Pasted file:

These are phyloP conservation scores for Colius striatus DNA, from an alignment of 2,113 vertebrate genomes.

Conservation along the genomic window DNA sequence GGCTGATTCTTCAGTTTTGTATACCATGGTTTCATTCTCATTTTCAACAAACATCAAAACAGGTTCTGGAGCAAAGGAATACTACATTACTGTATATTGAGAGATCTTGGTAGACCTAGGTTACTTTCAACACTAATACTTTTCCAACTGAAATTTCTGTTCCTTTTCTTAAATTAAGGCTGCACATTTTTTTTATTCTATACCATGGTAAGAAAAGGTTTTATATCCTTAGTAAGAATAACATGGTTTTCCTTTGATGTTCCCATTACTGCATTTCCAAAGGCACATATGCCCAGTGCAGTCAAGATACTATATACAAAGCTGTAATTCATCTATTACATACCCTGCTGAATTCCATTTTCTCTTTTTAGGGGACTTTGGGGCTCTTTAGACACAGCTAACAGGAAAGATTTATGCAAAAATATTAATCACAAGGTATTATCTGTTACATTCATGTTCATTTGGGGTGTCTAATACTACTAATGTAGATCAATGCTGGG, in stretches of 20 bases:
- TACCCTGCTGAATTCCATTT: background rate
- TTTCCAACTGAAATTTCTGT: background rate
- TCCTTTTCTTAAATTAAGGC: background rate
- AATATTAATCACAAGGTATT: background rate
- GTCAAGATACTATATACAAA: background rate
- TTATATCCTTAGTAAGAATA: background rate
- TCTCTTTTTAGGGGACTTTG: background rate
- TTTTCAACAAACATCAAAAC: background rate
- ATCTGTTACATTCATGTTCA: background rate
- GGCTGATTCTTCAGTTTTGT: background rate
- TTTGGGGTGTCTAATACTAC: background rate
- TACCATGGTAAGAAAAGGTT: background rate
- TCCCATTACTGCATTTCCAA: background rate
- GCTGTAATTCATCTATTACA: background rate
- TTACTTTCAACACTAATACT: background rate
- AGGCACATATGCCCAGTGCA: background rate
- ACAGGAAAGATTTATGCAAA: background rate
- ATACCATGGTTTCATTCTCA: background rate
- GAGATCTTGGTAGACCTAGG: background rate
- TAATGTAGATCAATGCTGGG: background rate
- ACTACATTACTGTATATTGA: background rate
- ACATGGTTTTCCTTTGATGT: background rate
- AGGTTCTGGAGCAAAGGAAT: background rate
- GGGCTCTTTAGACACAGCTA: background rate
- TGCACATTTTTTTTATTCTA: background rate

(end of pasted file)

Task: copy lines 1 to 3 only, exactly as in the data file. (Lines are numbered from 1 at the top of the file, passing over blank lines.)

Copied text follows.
These are phyloP conservation scores for Colius striatus DNA, from an alignment of 2,113 vertebrate genomes.

Conservation along the genomic window DNA sequence GGCTGATTCTTCAGTTTTGTATACCATGGTTTCATTCTCATTTTCAACAAACATCAAAACAGGTTCTGGAGCAAAGGAATACTACATTACTGTATATTGAGAGATCTTGGTAGACCTAGGTTACTTTCAACACTAATACTTTTCCAACTGAAATTTCTGTTCCTTTTCTTAAATTAAGGCTGCACATTTTTTTTATTCTATACCATGGTAAGAAAAGGTTTTATATCCTTAGTAAGAATAACATGGTTTTCCTTTGATGTTCCCATTACTGCATTTCCAAAGGCACATATGCCCAGTGCAGTCAAGATACTATATACAAAGCTGTAATTCATCTATTACATACCCTGCTGAATTCCATTTTCTCTTTTTAGGGGACTTTGGGGCTCTTTAGACACAGCTAACAGGAAAGATTTATGCAAAAATATTAATCACAAGGTATTATCTGTTACATTCATGTTCATTTGGGGTGTCTAATACTACTAATGTAGATCAATGCTGGG, in stretches of 20 bases:
- TACCCTGCTGAATTCCATTT: background rate